Melancholy fool

My perpetual searchings into the causes of my melancholy and inability to cope with life were fruitless and wearying.  Yet I had no sense of being worn out or exhausted; indeed I was conscious of vague stirrings within me, convinced that when my time came I would succeed in producing some valuable work and at any rate snatching a modicum of good fortune from this frail life of ours.  But would the right moment ever come?  With some bitterness I thought of those neurotic, up-to-date gentlemen who, with the help of various artificial stimuli, manage to extract some artistic creation from themselves, whereas I was conscious that latent sources of power lay dormant in me, still untapped.  And I again examined myself to see what sort of obstacle or daimon was causing my spirit to stagnate and to increasingly weigh me down.  I was obsessed with the idea of myself as an outsider, an imperfectly developed human-being whose suffering no one knew, understood or shared.  The devilish thing about hypochondria is that it not only makes one ill, but conceited and short-sighted, almost to the point of arrogance.  One regards oneself as a kind of dramatic character, like Heine’s Atlas, bearing all the world’s sorrows and enigmas on one’s shoulders, as if there were not thousands of others suffering the same woes, as they wandered about lost in the same labyrinths.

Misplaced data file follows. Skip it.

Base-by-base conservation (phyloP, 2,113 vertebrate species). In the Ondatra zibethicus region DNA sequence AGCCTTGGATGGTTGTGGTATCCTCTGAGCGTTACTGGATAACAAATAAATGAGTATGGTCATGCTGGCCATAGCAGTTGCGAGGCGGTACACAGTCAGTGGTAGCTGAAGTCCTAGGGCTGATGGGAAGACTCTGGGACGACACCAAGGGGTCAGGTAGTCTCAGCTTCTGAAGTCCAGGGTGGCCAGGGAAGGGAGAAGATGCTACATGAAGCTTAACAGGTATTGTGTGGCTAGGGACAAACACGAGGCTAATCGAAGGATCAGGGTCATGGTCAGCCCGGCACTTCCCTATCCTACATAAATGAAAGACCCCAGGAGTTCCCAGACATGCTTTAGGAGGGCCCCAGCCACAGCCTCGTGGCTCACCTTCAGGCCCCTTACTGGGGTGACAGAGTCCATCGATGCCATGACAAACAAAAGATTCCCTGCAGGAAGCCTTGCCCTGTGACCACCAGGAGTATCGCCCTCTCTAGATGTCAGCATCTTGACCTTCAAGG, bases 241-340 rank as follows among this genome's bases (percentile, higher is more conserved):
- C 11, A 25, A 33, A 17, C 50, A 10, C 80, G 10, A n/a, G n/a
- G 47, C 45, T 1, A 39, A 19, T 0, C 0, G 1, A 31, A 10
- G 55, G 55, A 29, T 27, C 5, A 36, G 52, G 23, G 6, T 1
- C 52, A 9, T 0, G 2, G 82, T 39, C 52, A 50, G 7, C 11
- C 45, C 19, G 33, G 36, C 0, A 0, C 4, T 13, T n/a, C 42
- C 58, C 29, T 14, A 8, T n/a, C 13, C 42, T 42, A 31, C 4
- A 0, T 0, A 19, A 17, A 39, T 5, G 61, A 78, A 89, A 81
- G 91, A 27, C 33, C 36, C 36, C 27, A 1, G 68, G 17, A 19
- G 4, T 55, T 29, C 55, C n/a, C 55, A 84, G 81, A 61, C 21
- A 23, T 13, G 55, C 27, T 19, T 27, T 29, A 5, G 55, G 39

-Hermann Hesse


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